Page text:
One in five women and one in 16 men are sexually assaulted while in college in the United States. Nationwide, in the 2014-2015 academic year, the prevalence of female college students experiencing sexual assault was 10.3%, and 1.4% for male college students. However, more than 90% of campus sexual assault cases are not reported to the authorities. Asian American women are the least likely to report sexual assault and rape incidents compared to other racial and ethnic groups in the United States. While there is a body of literature and research that focuses on sexual assault attitudes and rape misconceptions across different ethnicities, very few studies have addressed these issues within specific Asian American college student communities, including Vietnamese Americans. The current study examined how 159 Vietnamese American college students perceived sexual assault, rape survivors, rape myth acceptance, and bystander intervention. Results revealed that: (1) students who were lowly enculturated expressed greater victim support and were more rejecting of rape myths; (2) level of enculturation did not influence perceived bystander interventions; (3) male and female students did not differ from one another in attitudes toward rape survivors and rape myth acceptance; and (4) male students were less likely than female students to endorse intervening when encountering such incidents. The results from this study may help to shape and create culturally sensitive prevention programs for Vietnamese American students. Limitations and suggestions for future research were discussed.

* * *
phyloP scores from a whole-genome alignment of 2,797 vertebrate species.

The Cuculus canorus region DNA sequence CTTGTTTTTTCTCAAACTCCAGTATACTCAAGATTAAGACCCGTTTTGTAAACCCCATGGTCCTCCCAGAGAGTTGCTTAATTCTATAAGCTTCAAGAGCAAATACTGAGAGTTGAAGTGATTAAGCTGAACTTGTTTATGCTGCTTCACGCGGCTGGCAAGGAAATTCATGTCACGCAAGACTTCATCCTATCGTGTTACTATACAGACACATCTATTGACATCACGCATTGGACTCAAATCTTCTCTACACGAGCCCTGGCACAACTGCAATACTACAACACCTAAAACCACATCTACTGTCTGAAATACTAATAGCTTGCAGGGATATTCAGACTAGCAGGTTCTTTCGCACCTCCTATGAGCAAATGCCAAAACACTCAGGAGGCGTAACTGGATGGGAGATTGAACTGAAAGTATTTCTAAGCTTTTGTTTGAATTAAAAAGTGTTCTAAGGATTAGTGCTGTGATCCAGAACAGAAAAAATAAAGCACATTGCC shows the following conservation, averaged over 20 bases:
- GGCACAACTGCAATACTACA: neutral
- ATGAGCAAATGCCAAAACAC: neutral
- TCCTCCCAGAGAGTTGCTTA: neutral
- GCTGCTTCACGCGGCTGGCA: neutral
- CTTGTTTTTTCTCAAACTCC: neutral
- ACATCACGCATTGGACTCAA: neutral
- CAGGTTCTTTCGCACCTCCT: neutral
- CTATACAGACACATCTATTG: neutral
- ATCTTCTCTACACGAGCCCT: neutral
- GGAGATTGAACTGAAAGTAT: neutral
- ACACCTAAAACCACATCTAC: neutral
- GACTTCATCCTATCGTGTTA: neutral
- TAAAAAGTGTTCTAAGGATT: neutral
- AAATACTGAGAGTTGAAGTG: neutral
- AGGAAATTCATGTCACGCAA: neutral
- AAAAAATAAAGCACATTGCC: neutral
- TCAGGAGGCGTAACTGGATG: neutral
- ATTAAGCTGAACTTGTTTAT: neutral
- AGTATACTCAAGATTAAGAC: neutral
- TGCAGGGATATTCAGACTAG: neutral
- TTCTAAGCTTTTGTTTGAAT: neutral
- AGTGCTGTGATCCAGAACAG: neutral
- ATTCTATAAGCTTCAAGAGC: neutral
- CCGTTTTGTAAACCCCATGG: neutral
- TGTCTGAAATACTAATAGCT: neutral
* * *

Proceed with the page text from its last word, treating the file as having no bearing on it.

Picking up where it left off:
|Commitee:||Blackman, Melinda, Self, Eriko|
|School:||California State University, Fullerton|
|School Location:||United States -- California|
|Source:||MAI 81/2(E), Masters Abstracts International|
|Subjects:||Psychology, Asian American Studies, Social research|
|Keywords:||College students, Enculturation, Rape myth, Sexual assault, United States, Vietnamese American|
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